Hibs stand just 90 minutes way from negotiating an entire season unbeaten in Edinburgh derbies, a feat the Easter Road club haven’t achieved for 12 years.
And, in fact, Pat Fenlon’s players have the chance to even go one better than the class of 2001 given that that unbeaten run extended to four clashes with arch-rivals Hearts whereas Sunday will represent a fifth and final derby of the season.
Then, as now, the Hibees’ record boasted three draws and one win, this season’s victory seeing Hibs dump the Scottish Cup holders out of this season’s competition at the first time of asking only a few months after their 5-1 humiliation at Hampden. Given Hibs’ miserable derby record prior to this season, the outcome of the matches between Edinburgh’s big two over the course of the past few months has restored a measure of pride around Easter Road even if the hurt inflicted last May will linger for many years to come.
“It’s a step forward from where Hibs have been in derbies over the past three or four years,” ventured former goalkeeper Nick Colgan. “In my opinion, while it goes a little way to make the fans and the players who played that day feel a little bit happier it certainly doesn’t make up for a severe Cup final defeat.
“I couldn’t make it up to Glasgow for it, but I sat at home glued to the television, then cringing like every Hibs fan. So while it was good to see them win the cup game [this season], in my book it wasn’t payback time.”
Nevertheless, former Republic of Ireland star Colgan, who will watch Sunday’s match from Dublin, acknowledges remaining undefeated throughout a season in such fiercely contested fixtures deserves recognition, recalling season 2000/01 when manager Alex McLeish’s new-look side got their unbeaten run underway on the opening day of the campaign with a visit to Tynecastle.
Colgan said: “It was a strange way to start a season with a derby, particularly as the final game of the previous season had also been at Tynecastle. I think a lot of people were a bit unsure about us, there were a few new faces in the side such as Ulrik Laursen and Didier Agathe while we also had a new system with Franck Sauzee playing behind Paul Fenwick and Gary Smith.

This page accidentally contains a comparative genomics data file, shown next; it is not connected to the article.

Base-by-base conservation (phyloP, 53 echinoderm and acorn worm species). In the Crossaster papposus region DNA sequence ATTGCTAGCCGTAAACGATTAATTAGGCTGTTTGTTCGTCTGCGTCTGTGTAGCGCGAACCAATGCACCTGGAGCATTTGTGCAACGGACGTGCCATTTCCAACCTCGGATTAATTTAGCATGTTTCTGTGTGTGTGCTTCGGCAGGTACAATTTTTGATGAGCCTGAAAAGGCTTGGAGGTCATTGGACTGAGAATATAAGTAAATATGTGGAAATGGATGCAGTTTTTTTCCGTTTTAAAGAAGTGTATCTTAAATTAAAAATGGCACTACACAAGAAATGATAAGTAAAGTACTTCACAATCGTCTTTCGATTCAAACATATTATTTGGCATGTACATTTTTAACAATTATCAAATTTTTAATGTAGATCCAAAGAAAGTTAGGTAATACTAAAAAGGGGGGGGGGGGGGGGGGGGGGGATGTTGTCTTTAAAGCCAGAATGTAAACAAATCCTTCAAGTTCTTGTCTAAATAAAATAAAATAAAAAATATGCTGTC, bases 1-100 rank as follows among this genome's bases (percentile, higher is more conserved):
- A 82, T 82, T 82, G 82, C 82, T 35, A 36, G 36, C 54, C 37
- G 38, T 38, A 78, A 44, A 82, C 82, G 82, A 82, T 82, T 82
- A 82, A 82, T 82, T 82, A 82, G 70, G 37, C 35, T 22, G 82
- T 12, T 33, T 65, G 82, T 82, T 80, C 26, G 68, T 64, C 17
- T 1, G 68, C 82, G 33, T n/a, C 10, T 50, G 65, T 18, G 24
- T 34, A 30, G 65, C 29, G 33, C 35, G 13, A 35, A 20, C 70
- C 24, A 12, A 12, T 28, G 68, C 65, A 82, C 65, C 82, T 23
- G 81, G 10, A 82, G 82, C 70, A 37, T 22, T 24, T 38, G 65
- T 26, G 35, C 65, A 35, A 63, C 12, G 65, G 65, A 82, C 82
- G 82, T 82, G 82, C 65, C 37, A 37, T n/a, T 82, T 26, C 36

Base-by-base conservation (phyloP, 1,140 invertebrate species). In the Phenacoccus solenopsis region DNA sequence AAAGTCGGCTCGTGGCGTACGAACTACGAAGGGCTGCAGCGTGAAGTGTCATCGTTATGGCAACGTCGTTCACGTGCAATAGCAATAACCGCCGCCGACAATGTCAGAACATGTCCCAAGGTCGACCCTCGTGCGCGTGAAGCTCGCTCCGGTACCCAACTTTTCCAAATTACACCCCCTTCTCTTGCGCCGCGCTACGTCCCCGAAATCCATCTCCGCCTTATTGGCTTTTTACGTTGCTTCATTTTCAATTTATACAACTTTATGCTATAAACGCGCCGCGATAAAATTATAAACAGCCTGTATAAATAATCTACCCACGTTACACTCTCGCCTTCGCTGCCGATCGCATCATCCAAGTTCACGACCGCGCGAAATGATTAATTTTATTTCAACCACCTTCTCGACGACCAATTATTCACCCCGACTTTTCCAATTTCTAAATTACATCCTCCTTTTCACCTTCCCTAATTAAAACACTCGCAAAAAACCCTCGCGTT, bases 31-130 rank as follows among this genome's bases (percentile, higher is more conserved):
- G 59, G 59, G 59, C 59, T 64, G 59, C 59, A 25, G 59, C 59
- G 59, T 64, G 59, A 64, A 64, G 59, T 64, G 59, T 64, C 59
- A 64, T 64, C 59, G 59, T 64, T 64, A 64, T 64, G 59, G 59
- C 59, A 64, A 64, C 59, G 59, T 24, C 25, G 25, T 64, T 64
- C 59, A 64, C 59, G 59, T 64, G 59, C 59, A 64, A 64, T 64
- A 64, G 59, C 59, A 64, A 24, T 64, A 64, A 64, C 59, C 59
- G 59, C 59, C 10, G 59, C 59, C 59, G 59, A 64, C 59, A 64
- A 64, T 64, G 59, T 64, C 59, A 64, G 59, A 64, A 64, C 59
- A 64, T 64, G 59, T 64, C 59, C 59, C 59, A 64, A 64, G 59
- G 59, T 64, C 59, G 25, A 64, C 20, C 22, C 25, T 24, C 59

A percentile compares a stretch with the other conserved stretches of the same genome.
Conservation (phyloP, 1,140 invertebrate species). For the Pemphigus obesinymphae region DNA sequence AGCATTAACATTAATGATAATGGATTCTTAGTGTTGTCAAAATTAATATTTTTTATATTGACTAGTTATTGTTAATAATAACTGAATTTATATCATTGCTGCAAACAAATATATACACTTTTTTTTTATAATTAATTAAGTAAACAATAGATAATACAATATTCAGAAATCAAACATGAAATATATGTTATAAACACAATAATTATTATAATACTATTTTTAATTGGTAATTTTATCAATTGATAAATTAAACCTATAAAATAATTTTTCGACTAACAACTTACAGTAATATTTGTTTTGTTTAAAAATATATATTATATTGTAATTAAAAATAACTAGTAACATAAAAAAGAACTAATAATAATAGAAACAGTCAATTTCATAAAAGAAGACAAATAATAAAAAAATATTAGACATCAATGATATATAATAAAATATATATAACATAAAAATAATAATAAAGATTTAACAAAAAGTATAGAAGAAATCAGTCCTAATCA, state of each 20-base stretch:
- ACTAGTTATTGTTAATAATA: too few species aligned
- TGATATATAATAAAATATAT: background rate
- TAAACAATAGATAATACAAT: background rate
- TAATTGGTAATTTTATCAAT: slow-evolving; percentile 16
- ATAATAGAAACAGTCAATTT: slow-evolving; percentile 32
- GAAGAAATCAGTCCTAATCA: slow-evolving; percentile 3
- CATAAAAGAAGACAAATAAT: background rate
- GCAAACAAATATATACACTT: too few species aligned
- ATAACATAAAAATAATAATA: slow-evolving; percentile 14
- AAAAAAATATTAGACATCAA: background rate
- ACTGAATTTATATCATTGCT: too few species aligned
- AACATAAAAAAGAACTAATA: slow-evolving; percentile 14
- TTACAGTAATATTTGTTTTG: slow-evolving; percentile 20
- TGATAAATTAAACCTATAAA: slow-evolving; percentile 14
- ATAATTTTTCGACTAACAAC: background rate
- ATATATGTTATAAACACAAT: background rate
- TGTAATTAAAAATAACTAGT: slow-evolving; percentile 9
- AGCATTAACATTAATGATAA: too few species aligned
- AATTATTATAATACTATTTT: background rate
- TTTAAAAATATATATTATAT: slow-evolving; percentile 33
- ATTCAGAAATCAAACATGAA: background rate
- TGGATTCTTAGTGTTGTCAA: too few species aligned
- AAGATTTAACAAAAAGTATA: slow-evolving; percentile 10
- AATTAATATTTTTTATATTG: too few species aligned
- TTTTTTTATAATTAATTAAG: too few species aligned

“Big Franck was such an amazing player you just had to find somewhere to play him. He couldn’t get around in midfield but he could read the game so well he got himself positioned perfectly behind Paul and Gary where he could pick everything up.
“I also remember we’d been away to Germany pre-seson and some of the lads decided to shave their heads on the final night. Luckily I was tucked up in bed early so I had a full head of hair but I don’t think Alex McLeish was too happy with the attention it drew just before a big derby game.”
While that match ended 0-0 the next derby that season has its place in Hibs folklore, a 6-2 hammering of the Jambos with Mixu Paatelainen claiming a hat-trick. Tongue-in-cheek, Colgan said: “I don’t recall too much of the first game but I kind of remember the second. We didn’t get off to a great start with Andy Kirk scoring early for them but then Mixu scored two just before half-time.
“Had we gone in 1-0 down it might have been a totally different affair and maybe even at 1-1 both teams would have been relatively happy. But 2-1 kind of shook them, put them on the back foot and after David Zitelli scored a third early in the second half, every time we got an opportunity we seemed to score.
“Antti Niemi actually played really well in goal for them. I remember speaking to him at the end, part of the goalkeepers’ union thing, and saying I felt for him as he’d made some cracking saves. But at the same time you’d such beaten your local rivals in style so there wasn’t too much sympathy.”
The remaining two derbies ended in draws, 1-1 at Tynecastle and 0-0 at Easter Road when Paatelainen missed a late penalty. That game had come, as will the final derby of this season, two weeks before Hibs were due to face Celtic in the final of the Scottish Cup.
Colgan said: “I think at that time we were the team in the ascendancy. We had a decent squad, we’d had a decent season and confidence was high going into derbies, we fancied ourselves. There was the tension and apprehension you get in the build-up because of the enormity of the fixture but we were full of confidence.” Again, now as then, Colgan appreciates Hibs boss Pat Fenlon will be attempting the fine balancing act of ensuring Hibs pick up as many points from their remaining SPL games ahead of the demands of the Cup final, a difficult task as McLeish discovered.
Colgan, now goalkeeping coach at Huddersfield, said: “I think we possibly went off the boil in the last couple of games leading up to the final, I think that’s natural.
“But we also had the incident with Russell Latapy before the derby when he misbehaved and was left out for the rest of the season. We were missing one of our best players but unfortunately that was a decision which had to be made by the manager in light of what had happened.
“We were naturally disappointed with the outcome of the final itself. Celtic scored just before half-time, a bit of a mis-hit shot from young Jackie McNamara which bobbled through the legs of Gary Smith and in to the far corner.” Two goals from Henrik Larsson guided Celtic to a comfortable win in the end, something Fenlon will be keen to avoid although it goes without saying that Neil Lennon’s SPL-winning side will go into the final on May 26 as favourites.
Colgan said: “It’s a difficult time coming up to a Cup final. You want your team to be firing on all cylinders on the day, at it’s strongest but it’s a tricky situation for the manager to weigh up as he rests some and gives others game time. Pat Fenlon won’t want to give anything away to Hibs’ biggest rivals.
“Hibs will want to get through unbeaten by Hearts for the season but they’ll also be desperate to come through it unscathed in terms of injuries ahead of the final.”